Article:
Referring to FIGS. 3-6, the sounding means 30 is mounted within the hollow head 20, generally in the center thereof. The head 20 is mounted to the torso by a cylindrical ring 32 which carries at its lower edge an outwardly directed flange 36. At the two sides of the head, generally below the ears, the ring 32 includes, on each side, an inwardly directed journal 38 which engages a shaft or outwardly directed protrusion 40, on each side, for supporting the head for generally forward and reverse pivotal movement. The shaft portions 40 are secured to a downwardly directed cylindrical flange portion 42 of a flat, torso cap or closing plate 44. The plate 44 and cylindrical flange 42 are secured by suitable means such as glue or the like to a neck portion 46 of the torso to provide a one-piece, head mounting structure. The drive mechanism 34 is mounted within a circular aperture 50 in the plate 44 and the neck 46 of the doll. The sounding means 30 is mounted on top of the drive mechanism as shown in FIGS. 3-6.
The drive means 34 and sounding means 30 are supported within the neck 46 by a cylindrical ring 50 and a horizontal plate 52. The ring 50 and plate 52 serve to cap off the upper end or neck of the torso so that the torso 12 which is made of soft pliable material can be compressed, between the positions as shown in FIGS. 5 and 6, to provide a pressurized air source for operating the sounding means 30 as described below. An upwardly directed semi-circular flange or support 56 extending approximately about the front third of the plate 52 extends upwardly as shown in FIGS. 4 and 5 and is integrally formed with an air chamber or cylinder 58 at the top thereof. The chamber 58 has an air inlet 60 from an air inlet tube 62 which extends through the closing plate 52 in communication with the closed cavity formed by the torso as described previously. Therefore, air is supplied to the chamber 58 by compressing the torso which forces air through the inlet tube 62. A valve, generally designated 66, is provided to equalize pressure after release of the torso 12. The valve 66 includes a flexible or rubber plunger 68 which is vertically movable within a journal 70 provided in the top center of the chamber 58. An internal valve head 70 is provided with a sufficient diameter so as to overlap a pressure equalization inlet 72 so that, when compressed air fills the chamber 58, the plunger 68 moves upwardly to close off the inlet 72 and operate the sounding mechanism as will be described in detail hereinafter. When the torso is released, the suction or low pressure generated by the natural tendency of the torso to assume its previous shape draws the plunger downwardly and thus draws air in through the pressure equalization inlet 72 which then passes through the inlet 60 and inlet tube 62 to permit the torso to assume its non-biased condition.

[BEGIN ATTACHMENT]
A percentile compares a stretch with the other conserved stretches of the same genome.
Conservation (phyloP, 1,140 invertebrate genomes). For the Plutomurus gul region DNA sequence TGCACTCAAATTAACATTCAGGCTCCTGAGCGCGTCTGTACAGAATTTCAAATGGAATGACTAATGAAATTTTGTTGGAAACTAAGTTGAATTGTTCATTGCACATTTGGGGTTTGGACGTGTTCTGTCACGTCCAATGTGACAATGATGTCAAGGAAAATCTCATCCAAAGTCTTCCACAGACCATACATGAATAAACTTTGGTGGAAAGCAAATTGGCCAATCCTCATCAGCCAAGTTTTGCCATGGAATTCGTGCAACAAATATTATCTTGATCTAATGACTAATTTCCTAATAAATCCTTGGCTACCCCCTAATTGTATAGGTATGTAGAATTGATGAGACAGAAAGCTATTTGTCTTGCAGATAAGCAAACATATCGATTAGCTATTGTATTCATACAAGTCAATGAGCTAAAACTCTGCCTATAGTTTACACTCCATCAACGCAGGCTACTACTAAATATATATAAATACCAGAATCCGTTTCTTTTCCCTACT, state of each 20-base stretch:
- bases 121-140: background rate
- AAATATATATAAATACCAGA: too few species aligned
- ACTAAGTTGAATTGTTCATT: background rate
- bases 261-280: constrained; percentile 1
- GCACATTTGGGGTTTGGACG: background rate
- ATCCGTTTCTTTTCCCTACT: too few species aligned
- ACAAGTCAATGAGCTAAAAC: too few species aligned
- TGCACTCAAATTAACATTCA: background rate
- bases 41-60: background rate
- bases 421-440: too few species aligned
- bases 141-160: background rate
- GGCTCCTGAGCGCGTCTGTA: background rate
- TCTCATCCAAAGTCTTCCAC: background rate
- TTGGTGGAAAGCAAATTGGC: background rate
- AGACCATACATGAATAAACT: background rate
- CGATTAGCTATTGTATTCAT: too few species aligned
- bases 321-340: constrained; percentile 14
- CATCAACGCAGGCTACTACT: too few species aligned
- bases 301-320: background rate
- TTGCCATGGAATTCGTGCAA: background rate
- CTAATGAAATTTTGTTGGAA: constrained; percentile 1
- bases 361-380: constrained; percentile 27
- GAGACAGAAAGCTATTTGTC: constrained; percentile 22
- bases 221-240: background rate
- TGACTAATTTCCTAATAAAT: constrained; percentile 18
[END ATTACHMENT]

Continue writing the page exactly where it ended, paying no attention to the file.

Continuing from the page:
The sounding means 30 further includes a downwardly directed, converging funnel portion 76 which terminates in a generally circular sound emanating orifice 80. A vibratory reed or other sound generating device 82 is placed within the sound emanating orifice 80 to cause sound to be generated as air passes through the reed 82. Thus, a humming or purring sound can be produced by passing pressurized air through the reed when the drive means is in its position as shown in FIGS. 4 and 5.
One object of the present invention is to provide a doll which is capable of saying "mama" while moving its lips in a coordinated fashion. To this end, a lip moving means, generally designated 86, is provided to move the lips in this fashion. The lip moving means 86 includes a stationary pivot arm 88 which is secured to and may even be integrally molded with the front wall of the funnel portion 76 as shown in FIGS. 5 and 6. The forwardmost end of the pivot arm 88 carries a lower lip arm 90 which is embedded in the lower lip 92 of the doll's mouth as can be seen in the drawings. A pivoted arm 96 is pivotally secured by a pin 98 to the arm 88 for movement relative thereto. The pivoted arm 96 includes a similar, forwardly directed post 100 which is embedded in the upper lip 102 as shown. Thus, pivoting of the pivoted arm 96 relative to the pivot arm 88 will cause the upper lip and thus the mouth to move from its closed position as shown in FIG. 5 to its open position as shown in FIG. 6. The movement of the lips and the flexible portions of the face adjacent the lips is controlled by the drive means 34 which is described in detail below. The pivoted arm 96 includes a generally flat or horizontal rearwardly extending portion 108 which lies generally below the sound emanating orifice 80 as shown. A resilient pad 112 is mounted on the extension 108 and engages and thereby closes off the sound emanating orifice 80 when the mouth or lips are in their closed position as shown in FIG. 5. During movement of the mouth or lips to the open position as shown in FIG. 6, the resilient pad 112 is carried downwardly away from the orifice 80 as shown. A spring 114 is secured between a rearwardly extending tab 118 and a mounting flange 120 on the bottom of the chamber 58 to constantly urge the lips to their closed position and to urge the resilient pad 112 into engagement with the sound emanating orifice. Therefore, in actual operation, to produce the "mama" sound of the doll, pressurized air is applied to the chamber 58 and thereby across the reed 80 while simultaneously, the lips are moved, once, to an open position (FIG. 6) producing the first syllable "ma" after which the lips are again closed and opened a second time to produce the second syllable "ma". Thus, the doll speaks the word "mama" while opening and closing its lips two times in a coordinated movement in time with the sound production. Note that the first syllable "ma" is provided as the lips open the first time and the pad 112 is moved away from the sound emanating orifice 80 the first time and the second "ma" is produced after the lips open a second time and the pad 112 is moved away from the sound emanating orifice 80 a second time.